Transforming growth factor beta superfamily members: Role in cartilage modeling
Bone Morphogenetic Proteins
Transforming Growth Factor beta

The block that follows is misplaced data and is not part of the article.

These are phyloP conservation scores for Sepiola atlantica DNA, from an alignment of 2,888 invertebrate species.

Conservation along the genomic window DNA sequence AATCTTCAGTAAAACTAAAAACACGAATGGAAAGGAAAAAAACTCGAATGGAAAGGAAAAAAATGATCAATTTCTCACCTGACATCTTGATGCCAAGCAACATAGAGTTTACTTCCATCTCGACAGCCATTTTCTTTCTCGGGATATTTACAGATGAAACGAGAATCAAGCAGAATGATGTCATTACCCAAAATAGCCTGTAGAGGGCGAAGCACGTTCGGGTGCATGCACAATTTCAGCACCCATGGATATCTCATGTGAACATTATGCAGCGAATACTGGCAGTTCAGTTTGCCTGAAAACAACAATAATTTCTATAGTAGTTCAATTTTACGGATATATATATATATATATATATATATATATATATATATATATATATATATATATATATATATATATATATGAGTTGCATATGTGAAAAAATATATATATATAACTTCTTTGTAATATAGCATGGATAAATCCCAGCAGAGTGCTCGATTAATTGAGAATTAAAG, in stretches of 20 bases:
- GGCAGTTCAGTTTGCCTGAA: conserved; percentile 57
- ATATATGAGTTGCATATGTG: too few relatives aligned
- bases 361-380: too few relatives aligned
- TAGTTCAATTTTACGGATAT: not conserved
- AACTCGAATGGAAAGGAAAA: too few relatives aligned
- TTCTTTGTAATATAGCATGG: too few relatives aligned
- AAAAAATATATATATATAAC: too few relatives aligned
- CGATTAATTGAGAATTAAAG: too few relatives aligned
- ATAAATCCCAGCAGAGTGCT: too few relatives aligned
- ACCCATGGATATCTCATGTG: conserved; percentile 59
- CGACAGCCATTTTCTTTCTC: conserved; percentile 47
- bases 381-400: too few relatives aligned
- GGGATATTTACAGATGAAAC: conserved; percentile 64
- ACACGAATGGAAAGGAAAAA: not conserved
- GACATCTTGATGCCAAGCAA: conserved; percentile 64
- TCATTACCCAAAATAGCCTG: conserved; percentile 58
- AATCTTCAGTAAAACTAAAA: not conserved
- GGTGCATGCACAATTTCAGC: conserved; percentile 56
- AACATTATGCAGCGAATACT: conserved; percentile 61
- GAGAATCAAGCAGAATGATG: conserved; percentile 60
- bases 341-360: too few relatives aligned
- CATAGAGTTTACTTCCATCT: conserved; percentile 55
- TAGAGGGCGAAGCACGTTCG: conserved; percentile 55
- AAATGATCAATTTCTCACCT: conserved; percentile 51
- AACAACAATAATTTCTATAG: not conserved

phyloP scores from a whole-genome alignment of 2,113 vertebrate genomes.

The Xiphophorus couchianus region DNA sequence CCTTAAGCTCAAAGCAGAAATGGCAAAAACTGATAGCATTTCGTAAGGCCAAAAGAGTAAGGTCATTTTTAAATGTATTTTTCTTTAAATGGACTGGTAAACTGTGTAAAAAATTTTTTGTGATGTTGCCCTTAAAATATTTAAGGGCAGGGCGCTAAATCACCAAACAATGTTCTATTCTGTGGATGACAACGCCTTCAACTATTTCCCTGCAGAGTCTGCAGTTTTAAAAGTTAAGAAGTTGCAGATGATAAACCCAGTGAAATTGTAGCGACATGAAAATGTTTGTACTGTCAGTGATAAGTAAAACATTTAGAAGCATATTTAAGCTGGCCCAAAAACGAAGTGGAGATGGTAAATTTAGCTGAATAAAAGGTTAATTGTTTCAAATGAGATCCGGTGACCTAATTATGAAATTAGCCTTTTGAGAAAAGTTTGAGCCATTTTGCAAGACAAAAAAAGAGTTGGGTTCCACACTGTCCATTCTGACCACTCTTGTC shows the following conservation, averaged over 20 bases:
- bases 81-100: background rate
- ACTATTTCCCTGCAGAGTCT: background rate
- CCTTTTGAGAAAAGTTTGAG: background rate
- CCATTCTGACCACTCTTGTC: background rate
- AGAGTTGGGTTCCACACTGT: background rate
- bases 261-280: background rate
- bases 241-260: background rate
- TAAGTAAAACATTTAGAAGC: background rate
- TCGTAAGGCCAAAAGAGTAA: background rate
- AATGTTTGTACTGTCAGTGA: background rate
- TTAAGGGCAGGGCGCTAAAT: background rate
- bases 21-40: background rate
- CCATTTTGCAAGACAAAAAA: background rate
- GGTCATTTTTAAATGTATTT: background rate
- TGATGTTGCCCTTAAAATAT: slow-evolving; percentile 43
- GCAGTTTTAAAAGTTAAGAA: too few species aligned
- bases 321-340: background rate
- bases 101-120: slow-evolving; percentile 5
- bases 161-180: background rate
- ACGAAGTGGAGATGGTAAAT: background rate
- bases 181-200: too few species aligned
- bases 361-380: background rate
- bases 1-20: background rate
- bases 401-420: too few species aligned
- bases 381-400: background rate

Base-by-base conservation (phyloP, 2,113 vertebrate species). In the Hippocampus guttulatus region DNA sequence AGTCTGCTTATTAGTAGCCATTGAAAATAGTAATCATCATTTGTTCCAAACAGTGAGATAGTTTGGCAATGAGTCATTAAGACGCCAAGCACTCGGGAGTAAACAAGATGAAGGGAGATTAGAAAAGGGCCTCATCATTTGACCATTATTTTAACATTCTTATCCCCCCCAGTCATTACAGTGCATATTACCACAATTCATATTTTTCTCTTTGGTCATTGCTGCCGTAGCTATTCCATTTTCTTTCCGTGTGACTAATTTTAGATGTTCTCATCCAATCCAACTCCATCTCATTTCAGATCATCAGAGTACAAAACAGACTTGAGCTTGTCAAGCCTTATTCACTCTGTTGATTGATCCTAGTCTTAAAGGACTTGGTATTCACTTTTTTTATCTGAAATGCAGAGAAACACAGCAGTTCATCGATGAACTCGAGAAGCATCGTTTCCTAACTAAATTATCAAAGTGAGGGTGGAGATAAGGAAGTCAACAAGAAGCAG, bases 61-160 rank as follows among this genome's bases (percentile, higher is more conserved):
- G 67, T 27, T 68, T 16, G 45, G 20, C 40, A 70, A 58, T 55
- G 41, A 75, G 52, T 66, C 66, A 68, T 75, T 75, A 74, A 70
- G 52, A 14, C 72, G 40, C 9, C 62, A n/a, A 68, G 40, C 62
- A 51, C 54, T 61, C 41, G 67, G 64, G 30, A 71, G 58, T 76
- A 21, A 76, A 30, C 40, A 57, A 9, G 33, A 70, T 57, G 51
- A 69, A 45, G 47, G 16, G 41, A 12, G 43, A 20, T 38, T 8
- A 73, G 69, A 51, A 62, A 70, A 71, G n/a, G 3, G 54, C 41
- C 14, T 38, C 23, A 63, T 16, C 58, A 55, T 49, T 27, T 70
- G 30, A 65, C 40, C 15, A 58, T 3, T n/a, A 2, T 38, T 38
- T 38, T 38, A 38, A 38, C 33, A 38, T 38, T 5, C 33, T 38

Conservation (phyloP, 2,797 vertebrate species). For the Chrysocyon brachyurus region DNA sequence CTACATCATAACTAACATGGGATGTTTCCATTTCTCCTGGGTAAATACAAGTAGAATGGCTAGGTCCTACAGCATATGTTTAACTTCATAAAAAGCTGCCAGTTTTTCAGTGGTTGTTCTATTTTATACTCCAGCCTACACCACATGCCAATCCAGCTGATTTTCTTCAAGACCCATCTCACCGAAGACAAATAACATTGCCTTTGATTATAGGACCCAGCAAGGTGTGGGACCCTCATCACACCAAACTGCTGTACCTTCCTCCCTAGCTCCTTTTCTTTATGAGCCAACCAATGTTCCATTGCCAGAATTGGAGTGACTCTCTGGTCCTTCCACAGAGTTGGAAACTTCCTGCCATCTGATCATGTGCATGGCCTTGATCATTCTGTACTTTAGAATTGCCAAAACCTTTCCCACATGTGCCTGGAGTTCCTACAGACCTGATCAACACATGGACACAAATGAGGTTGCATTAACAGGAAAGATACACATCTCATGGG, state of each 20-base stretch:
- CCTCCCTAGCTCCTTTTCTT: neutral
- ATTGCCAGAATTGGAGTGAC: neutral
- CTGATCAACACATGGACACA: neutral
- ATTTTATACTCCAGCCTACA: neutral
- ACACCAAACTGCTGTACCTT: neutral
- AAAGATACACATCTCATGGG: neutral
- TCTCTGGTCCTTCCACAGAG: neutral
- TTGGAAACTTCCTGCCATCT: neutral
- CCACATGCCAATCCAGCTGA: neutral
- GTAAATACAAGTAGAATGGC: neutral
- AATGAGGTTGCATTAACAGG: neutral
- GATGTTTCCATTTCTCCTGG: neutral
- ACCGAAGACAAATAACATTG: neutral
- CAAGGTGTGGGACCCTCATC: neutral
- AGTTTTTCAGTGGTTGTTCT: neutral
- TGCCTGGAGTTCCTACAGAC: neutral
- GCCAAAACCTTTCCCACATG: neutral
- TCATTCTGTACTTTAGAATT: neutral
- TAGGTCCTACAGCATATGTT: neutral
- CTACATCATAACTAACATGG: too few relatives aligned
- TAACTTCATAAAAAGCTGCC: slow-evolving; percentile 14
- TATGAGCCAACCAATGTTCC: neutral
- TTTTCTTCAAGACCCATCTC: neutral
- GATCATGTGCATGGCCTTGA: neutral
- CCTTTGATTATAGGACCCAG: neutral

Normal and abnormal extracellular matrix turnover is thought to result, in part, from the balance in the expression of metalloproteinases and tissue inhibitors of metalloproteinases (TIMPs). The clinical manifestations of an imbalance in these relationships are evident in a variety of pathologic states, including osteoarthritis, deficient long-bone growth, rheumatoid arthritis, tumor invasion, and inadequate cartilage repair. Articular cartilage defects commonly heal as fibrocartilage, which is structurally inferior to the normal hyaline architecture of articular cartilage. Transforming growth factor-beta 1 (TGF-beta1), a cytokine central to growth, repair, and inflammation, has been shown to upregulate TIMP-1 expression in human and bovine articular cartilage. Additionally, members of the TGF-beta superfamily are thought to play key roles in chondrocyte growth and differentiation. Bone morphogenetic protein-2 (BMP-2), a member of this superfamily, has been shown to regulate chondrocyte differentiation states and extracellular matrix composition. It was proposed that, by optimizing extracellular matrix composition, BMP-2 would enhance articular cartilage healing. After determining the release kinetics of BMP-2 from a collagen type I implant (Long-Evans male rats; two implants/rat, n = 14), it was found that, in a tissue engineering application, BMP-2 induced a hyaline-like repair of New Zealand White rabbit knee articular cartilage defects (3-mm full-thickness defects in the femoral trochlea; 2 defects/rabbit, n = 36). The quality of cartilage repair with BMP-2 (with or without chondrocytes) was significantly better than defects treated with BMP-2, as assessed by a quantitative scoring scale. Immunohistochemical staining revealed TIMP-1 production in the cartilage defects treated with BMP-2. When studied in vitro, it was found that BMP-2 markedly increased TIMP-1 mRNA by both bovine articular and human rib chondrocytes. Additionally, increased TIMP-1 mRNA was translated into increased TIMP-1 protein production by bovine chondrocytes. Taken together, these data suggest that BMP-2 may be a useful cytokine to improve healing of cartilaginous defects. Furthermore, these data suggest that the beneficial effects of BMP-2 may be, in part, related to alterations in extracellular matrix turnover.